I just saw “Belle.” It is so good. I have no time to blog right now, but I’ve got to tell you how extraordinary this film is.
I’m going to list the reasons, and hopefully, I’ll have time to come back later and tell you more. It’s remarkable I saw this movie today because I just blogged about the talk where feminist scholar bell hooks said she was sick of seeing black women being raped on screen, how she was willing to see more films about slavery, but it had to be a different take than black woman as victim. At the same talk, flimmaker Shola Lynch said she wanted images that fed her. Watching “Belle” is like satisfying a craving I’ve had for my whole life. The narrative turns many stereotypes on their heads, and that is beautiful to see.
#1 Black female protagonist
Dido Belle is the star of this movie. I’m going to call her Dido from now on because that’s how she’s referred to in the film. I’m guessing “Belle” made a better title. How many films have we all seen where the black girl is the BFF of the white girl? In this movie, the blonde, blue-eyed cousin has the supporting role. Dido is the hero of this movie, she is the one with alll the screen time, who makes choices, takes risks, and goes through a transition.
#2 Female cousins are not cardboard opposites or rivals
One cousin is black, the other white but both girls are both smart, compassionate, and beautiful, there is not an “attractive” one and a “smart” one. They are complex. And, get this, are you sitting down? They are friends. They love each other. There is complexity and also conflict but not in a cookie cutter way.
#3 Class, race, and gender are all addressed brilliantly
This is the first film I’ve seen that addresses intersectionality like this. There are so many great lines and plot points that show the complexity of these issues. I’ll list a few. Dido is the daughter of a an English aristocrat and a slave. When Dido’s mother dies, her father comes to take her to his estate. A captain of the English navy, he leaves Dido with his uncle, the most powerful judge in England. Dido’s father can’t return because he is following the king’s orders, and he dies. This all happens in the first 10 minutes of the movie. The captain leaves Dido his money, 2000 pounds a year. So Dido is a rich woman, an heiress.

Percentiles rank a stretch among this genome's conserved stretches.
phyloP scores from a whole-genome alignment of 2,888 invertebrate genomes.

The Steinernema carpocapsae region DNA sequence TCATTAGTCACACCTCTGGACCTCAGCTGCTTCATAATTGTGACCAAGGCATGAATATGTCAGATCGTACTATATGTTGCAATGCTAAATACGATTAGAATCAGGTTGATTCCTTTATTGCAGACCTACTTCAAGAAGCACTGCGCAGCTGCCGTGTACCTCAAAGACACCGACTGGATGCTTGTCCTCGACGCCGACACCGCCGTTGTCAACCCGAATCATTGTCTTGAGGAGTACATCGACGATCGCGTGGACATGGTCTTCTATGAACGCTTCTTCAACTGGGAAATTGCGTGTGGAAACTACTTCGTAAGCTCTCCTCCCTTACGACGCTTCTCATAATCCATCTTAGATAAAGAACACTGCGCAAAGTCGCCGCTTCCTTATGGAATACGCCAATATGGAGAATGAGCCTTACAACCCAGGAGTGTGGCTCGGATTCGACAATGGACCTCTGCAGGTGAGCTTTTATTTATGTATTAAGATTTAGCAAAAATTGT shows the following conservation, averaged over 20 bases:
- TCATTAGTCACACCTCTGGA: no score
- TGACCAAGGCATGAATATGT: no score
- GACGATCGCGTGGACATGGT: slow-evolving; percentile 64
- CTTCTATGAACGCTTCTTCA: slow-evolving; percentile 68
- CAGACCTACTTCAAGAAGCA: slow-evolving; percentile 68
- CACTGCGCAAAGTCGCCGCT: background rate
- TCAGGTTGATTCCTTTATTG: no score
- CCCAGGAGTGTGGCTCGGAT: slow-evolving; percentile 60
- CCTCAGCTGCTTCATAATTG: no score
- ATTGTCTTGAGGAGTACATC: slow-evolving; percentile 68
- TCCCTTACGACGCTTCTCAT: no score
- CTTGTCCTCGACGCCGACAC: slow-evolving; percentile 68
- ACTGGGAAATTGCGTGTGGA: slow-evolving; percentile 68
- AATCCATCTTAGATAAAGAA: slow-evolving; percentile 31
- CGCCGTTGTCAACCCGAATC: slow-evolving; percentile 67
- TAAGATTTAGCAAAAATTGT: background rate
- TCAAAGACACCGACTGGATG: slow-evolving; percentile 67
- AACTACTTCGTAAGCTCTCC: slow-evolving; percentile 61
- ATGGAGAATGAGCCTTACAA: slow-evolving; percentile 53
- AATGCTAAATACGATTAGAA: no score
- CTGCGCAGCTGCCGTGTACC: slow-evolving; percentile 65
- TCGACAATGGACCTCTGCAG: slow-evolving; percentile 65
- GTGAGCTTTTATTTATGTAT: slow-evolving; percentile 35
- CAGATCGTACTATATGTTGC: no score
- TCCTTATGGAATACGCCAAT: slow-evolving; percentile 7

Dido’s white cousin gets no money from her family because her father is a “scoundrel” who, after her mother died, married another woman. All his money is going to his new family. The cousin must marry wealth, she has no income of her own and British law forbids inheriting from her grandfather because– do you watch Downton Abbey– she’s female.
So great lines ensue when the cousin says to Dido, this is not an exact quote “I envy you, you are free. I must marry money, and I’m forbidden from making any on my own. I am my future husband’s property.”
That line is there to remind the audience that women were slaves. Women’s bodies belonged to men. Women were not allowed to have their own income. I’ve had so many debates with people, and I have since high school, where I’m told “Women were never slaves.” Huh? Not only are women descended from slaves fairly recently in human history– think about laws about property, income, the vote which in the USA we’ve only had for 94 years– but in much of the world in 2014 women are still slaves.
There are more great plot points. The cousins get in an argument and the white one calls the black one illegitimate. Dido says, “My father loved me. You are the one who was abandoned by your father and that is why you are in the financial state you are in.” It’s clear the cousin agrees, she’s the “illegitimate” one.
#4 Role of art in passing down narrative
There are many points in the movie where paintings are shown. When Dido first goes to the estate, as a little girl, she looks at a painting of her grandafther with a black boy servant/ slave.
At another point, Dido sees a painting of a slave bowing down worshipfully to a white man and remarks how paintings are like reality.
The movie makes clear how we are all affected and influenced by the “media” of the day, at that time, black people shown in repetitive images as inferior to whites.